7 Helpful Tips to Study for PMP Exam
Last time we have reviewed some must-follow tips on PMP exam study for PMP aspriants.
7 PMP Study Tips that You Must Follow for PMP Exam Pass
7 PMP Exam Tips That You Should Know
And this time comes other helpful PMP study tips and tricks that go into details for your perfecting revision and study of exam topics. Before delving into them, let me note that I refer those nice tips from PMP Tips & Tricks Facebook and pmexamlessonslearne. Endless thanks!
1. Is it neccessary to memorize ITTOs?
Maybe there are lots of questions raised about remembering about 400 of ITTOs (Inputs, tools, techniques and outputs). Thought remembering them is a must may hinder many PMP aspirant. There are two different sides of thought, selecting one side that you find comfortable with.
No: + Try to reason why the ITTOs are there rather than remembering
+ Focus attention on the logical relationships among them
+ If possible, remeber the ITTOs. If not, don’t sweat over them.
Yes: + If you can remember the ITTOs, you will be able to answer some more questions correctly
+ Memorizing the ITTOs aids you in having a better understanding of the PMBOK Guide.
For your basic review of ITTOs:
43 Must-Know PMP Exam Questions Free On PMP ITTOs 5th Edition
2. How to study PMBOK formulas
Sometimes, it may be difficult for the project managers without sciences background to grasp PMBOK formulas. So how to learn those formulas? Let memorize them, and understand how to apply them. And don’t forget to add the PMP formulas to your brain dump. Learn to create the dump sheet during your exam prep and dump them in the scrap paper delivered to you at the Prometric center during the stipulated 15 minutes committed to your understanding the exam interface.
3. Is it neccessary to read through the PMBOK Guide? If so, how many times?
For many, this Guide leads them to a sleep world; rather, it’s a sleeping pill. Is it really important to read through it? As per the survey on 100 PMPs, the answers is a big YES. Indeed, reading the PMBOK Guide is a must. It interprets well all the exam topics.
It may take more than once to skim through the PMBOK Guide. Let leverage the appendix and glossary; they’re specially valuable.
4. Distinguish between Enterprise Environment Factors (EEF) and Organizational Process Assets (OPA), and the related trick
+ Enterprise Environmental Factors (EEG) refer environmental factors both internal and external that are around or impacts a project’s success.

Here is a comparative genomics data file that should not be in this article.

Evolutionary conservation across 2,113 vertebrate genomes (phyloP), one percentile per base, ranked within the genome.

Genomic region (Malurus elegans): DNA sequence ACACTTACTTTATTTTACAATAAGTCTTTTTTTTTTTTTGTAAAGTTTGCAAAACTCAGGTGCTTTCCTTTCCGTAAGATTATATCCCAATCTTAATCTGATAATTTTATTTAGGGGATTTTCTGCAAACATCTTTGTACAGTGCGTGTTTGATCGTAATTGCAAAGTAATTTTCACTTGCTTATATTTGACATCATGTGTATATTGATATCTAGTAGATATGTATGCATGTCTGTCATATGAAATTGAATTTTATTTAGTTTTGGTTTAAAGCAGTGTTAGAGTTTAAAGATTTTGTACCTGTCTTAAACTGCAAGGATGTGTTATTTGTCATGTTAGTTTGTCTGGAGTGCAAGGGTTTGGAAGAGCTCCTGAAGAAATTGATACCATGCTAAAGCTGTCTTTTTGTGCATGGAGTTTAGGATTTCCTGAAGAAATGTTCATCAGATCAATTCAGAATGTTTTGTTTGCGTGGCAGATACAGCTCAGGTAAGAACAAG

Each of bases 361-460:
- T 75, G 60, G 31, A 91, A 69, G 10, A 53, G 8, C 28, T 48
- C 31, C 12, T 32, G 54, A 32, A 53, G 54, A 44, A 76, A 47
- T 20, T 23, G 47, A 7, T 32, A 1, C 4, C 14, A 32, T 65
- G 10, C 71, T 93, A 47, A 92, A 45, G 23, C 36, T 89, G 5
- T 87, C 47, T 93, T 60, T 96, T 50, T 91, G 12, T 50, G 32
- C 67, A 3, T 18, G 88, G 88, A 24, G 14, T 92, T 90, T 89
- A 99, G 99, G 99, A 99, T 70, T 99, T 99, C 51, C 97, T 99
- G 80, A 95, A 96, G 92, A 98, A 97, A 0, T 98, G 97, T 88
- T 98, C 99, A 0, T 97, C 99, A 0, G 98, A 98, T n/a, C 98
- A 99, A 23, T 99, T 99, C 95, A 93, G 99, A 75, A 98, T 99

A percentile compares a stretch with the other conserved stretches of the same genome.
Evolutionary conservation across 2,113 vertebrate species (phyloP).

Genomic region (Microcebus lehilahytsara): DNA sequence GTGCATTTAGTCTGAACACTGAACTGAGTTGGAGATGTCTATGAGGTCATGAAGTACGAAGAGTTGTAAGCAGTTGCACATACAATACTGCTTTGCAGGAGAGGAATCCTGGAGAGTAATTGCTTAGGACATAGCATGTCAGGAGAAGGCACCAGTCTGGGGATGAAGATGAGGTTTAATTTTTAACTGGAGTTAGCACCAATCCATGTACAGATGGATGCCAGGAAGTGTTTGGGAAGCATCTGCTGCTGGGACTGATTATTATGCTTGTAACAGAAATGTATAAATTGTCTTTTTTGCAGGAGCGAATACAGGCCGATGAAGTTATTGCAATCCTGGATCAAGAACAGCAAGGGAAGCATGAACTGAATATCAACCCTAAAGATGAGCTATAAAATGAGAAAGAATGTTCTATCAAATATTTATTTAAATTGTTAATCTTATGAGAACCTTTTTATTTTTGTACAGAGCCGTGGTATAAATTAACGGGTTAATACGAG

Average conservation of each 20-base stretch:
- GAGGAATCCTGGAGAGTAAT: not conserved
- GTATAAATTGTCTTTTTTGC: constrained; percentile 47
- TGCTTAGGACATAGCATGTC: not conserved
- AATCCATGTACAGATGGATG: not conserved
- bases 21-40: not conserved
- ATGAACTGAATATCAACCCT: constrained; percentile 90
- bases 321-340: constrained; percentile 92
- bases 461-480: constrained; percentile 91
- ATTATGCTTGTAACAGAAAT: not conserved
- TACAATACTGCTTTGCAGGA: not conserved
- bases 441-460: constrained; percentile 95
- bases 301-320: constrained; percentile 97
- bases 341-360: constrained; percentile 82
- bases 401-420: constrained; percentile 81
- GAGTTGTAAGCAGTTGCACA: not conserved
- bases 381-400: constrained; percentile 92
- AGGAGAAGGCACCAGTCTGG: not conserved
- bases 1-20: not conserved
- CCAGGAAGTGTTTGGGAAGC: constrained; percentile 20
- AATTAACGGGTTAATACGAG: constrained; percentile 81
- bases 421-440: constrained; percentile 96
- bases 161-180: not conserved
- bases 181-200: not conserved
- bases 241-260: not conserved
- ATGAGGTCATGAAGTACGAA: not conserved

+ Organization Process Assets (OPA) refer to processes and procedures, corporate knowledge database, and historical information.
Trick: think Enterprise Environmental Factors something that already exists – company cultures, and extant systems which the project will have to address or can utilize.
5. Distinguish between Project Life Cycle and Product Life Cycle
While both consist of multiple phases, and identify the start and end points, there’re differences between them. Product Life Cycle starts till end of a project; meanwhile, Project Life Cycle starts till end of a project. Also, Product Life Cycle can comprise of multiple Project Life Cycles.
6. Distinguish between Product Scope and Project Scope
+ Product Scope refers to features and functions characterizing product/ result.
+ Project Scope refers to work necessary to be performed to produce that product/ result.
7. Distinguish Project Goals and Project Objectives
+ Project Goals are long-term aims that may not be achievable during the project life.
+ Project Objectives are short-term aims that have to be achieved during the period of the project.
20 Free PMP Practice Exam on Definitions and Exam Essentials
Above are some small tips and tricks that help you with attainment of real understanding of concepts based on the PMBOK Guide and even more. They may help a part during your revision and study. You know tips gained from lots of practices on resources – books, PMP exam sample tests, and others. Below are 20 free PMP practice exam on definitions and exam essentials that test whether you get a real grip of PMP concepts and gauge your readiness of getting the related PMP real question right. They are friendly designed, just requiring you to tick the best response to each quiz, and hit the handy submit to have your results automatically checked and scored. Attempt to leverage all the benefits that this practice offers.